One way to think about what we are seeing here is the difference between biological evolution and cultural evolution. Biological evolution requires a direct genetic connection through inheritance (vertical transmission), punctuated by occasional events of horizontal gene transfer (for example, through viruses inserting DNA). Biological evolution requires an unbroken chain. It also has to work with the material at hand, and has to move forward. This means that evolution cannot invent new genes from nothing. It can duplicate and alter genes, however. Evolution also cannot erase its own history. It cannot go backwards. Primates, for example, can evolve into further variations on primates, but cannot evolve into fish.

Cultural evolution does not have any of these absolute restraints. New ideas can be created from whole cloth. Horizontal transfer is also much more common and profound. The question of whether or not culture can go back in time is interesting. My sense is that the answer is generally no – that would require a degree of cultural amnesia which is likely not possible. We may repeat historical patterns, but modified in detail by the intervening history. We can’t, for example, go back to the 19020s and replay history.

Cultural evolution also includes more than just language. Language probably is one of the aspects of culture that follows a genetic pattern most closely, because we learn our primary language when we are young and the transmission of language is generally very organic. Technology is also an aspect of cultural evolution, but seems far more transmissible than language. A culture can simply adopt wholesale a technological advance of another population, much more easily than it can adopt a language. Because of the pressures of competition, advances in technology seem to be readily adopted.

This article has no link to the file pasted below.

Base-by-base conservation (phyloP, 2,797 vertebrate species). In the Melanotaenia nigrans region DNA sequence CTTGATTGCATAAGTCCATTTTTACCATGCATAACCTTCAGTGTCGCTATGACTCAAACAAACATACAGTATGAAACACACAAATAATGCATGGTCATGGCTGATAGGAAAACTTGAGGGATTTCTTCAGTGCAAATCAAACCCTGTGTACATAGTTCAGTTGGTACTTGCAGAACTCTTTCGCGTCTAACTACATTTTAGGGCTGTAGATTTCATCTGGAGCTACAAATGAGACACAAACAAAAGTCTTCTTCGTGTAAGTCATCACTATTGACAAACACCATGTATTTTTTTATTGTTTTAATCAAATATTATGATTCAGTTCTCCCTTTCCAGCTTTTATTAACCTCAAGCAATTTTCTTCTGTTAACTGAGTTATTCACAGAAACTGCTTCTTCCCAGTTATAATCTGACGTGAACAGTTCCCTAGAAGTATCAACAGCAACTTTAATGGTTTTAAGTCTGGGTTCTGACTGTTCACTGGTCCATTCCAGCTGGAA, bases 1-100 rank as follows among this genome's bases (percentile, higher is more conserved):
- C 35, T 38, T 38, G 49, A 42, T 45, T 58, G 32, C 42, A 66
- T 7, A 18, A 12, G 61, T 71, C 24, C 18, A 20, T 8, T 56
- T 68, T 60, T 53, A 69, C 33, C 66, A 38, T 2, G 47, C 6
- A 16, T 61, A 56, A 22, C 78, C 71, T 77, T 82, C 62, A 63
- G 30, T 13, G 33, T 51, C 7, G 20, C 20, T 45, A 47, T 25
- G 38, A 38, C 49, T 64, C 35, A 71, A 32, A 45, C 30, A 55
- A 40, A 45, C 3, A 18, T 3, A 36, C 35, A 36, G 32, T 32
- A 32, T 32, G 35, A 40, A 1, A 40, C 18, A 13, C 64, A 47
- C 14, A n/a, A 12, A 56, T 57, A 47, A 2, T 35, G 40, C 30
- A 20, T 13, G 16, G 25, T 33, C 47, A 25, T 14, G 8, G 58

But it is interesting the degree to which we can see evolutionary patterns in the changes of technology and other aspects of culture over time. Culture does have an amazing inertia, because that is how human brains work. We absorb the culture in which we are raised, it shapes our brain in profound and subtle ways, often to such a degree that we are not even aware of our cultural biases. We really can only know about them by being exposed to other cultures. I am most fascinated by variables that I did not even know were variables until I learned that another culture was different. For example, social distance (how far apart do you stand from someone in various social situations) is a cultural variable I took for granted until I learned that they can differ in other cultures.

I would like to see cultural maps of things other than language, and how they match to genetic and linguistic maps. I wonder if more subconscious cultural behavior (like social distance) matches better than overt aspects, like language. A conquering population may impose their language on another population, but are they going to consciously impose their social distance? There is lots of room for further research here.